Thailand’s coup leader will receive royal appointment today as head of the military junta that overthrew the civilian government, the army said.
Army chief General Prayuth Chan-ocha, who seized power four days earlier and has assumed extensive powers over the Southeast Asian nation of 67 million, will formally be appointed in a ceremony in Bangkok.
The monarchy headed by the revered but ailing king, 86-year-old Bhumibol Adulyadej, commands great respect among many Thais.
His blessing has traditionally been a key step in legitimising the recurring military takeovers that have taken place in Thailand, which has now seen 19 actual or attempted coups since 1932.
“The ceremony to receive the royal command appointing General Prayuth as leader of the National Council of Peace and Order will begin at around 10am [local time] inside the army headquarters,” said army spokeswoman Sirichan Ngathong.
She indicated the king, who is yet to make a public statement on the coup, would not be present for the ceremony.
Meanwhile, Thailand's ruling junta warned protesters it would not tolerate any further rallies against its coup after tense stand-offs yesterday between soldiers and angry crowds in Bangkok.
Dozens of demonstrators faced off against lines of armed soldiers before and after more than 1,000 protesters marched through the city, the largest show of dissent since the army seized power on Thursday.
Watch: Angry Thai anti-coup protests despite junta warnings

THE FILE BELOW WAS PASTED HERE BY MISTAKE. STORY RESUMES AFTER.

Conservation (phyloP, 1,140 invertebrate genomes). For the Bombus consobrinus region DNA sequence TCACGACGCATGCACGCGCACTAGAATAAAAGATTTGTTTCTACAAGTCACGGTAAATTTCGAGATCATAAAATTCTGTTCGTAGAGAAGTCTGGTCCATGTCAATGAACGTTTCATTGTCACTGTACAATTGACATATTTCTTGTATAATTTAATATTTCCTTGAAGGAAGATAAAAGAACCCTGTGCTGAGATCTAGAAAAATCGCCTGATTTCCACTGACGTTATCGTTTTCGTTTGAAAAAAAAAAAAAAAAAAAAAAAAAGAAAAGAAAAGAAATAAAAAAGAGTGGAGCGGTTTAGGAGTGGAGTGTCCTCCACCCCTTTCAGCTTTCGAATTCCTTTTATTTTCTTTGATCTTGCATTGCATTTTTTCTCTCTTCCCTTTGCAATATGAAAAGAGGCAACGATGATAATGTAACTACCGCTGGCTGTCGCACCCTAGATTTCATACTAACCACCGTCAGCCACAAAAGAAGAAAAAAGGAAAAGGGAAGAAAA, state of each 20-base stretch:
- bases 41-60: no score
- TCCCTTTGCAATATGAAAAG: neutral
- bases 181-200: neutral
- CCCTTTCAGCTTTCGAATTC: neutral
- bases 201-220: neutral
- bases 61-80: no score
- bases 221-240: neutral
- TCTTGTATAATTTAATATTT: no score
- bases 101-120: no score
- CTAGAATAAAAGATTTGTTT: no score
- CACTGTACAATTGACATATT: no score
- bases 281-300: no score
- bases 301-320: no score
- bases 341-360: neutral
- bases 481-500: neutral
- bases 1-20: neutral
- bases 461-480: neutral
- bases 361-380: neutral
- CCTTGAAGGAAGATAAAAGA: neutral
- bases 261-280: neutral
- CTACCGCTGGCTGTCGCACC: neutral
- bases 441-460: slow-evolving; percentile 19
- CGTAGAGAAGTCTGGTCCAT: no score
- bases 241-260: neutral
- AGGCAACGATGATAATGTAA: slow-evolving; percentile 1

The military has detained former prime minister Yingluck Shinawatra along with scores of ousted government leaders, political figures, critics and academics in a sweeping round-up since the coup, which has drawn sharp international criticism.
The army said demonstrators would be held for one or two days, but they could be jailed for up to two years if they kept taking to the streets.
"We will give them a last chance today, but if they continue to rally we will use measures to deal with them," Lieutenant General Apirat Kongsompong said.
Protests began outside a Bangkok shopping mall in the Chit Lom area. Minor scuffles broke out and at least two protesters were taken away by the troops.
Demonstrators then made their way across the city to the Victory Monument cheered by onlookers.
"I am not afraid of them because the more we are afraid of them, the more they will stamp on us," protester Kongjit Paennoy, 50, said. "We want an election – to choose our own boss."
Video: Thai military seizes power, leaving uncertain road ahead
The junta announced on Saturday that it had disbanded the Senate and placed all law-making authority in the hands of the army chief, General Prayuth Chan-ocha.
Witnesses also reported demonstrations overnight in parts of the Shinawatra family's northern power base.
The coup followed seven months of anti-government protests that sought to eradicate the influence of Yingluck's divisive brother Thaksin Shinawatra, who was ousted from power by royalist generals in 2006.
The tycoon-turned-politician yesterday posted his first public messages on Twitter since the military takeover, saying he was "saddened" by the coup and urging the military rulers to "abide by international law and respect human rights".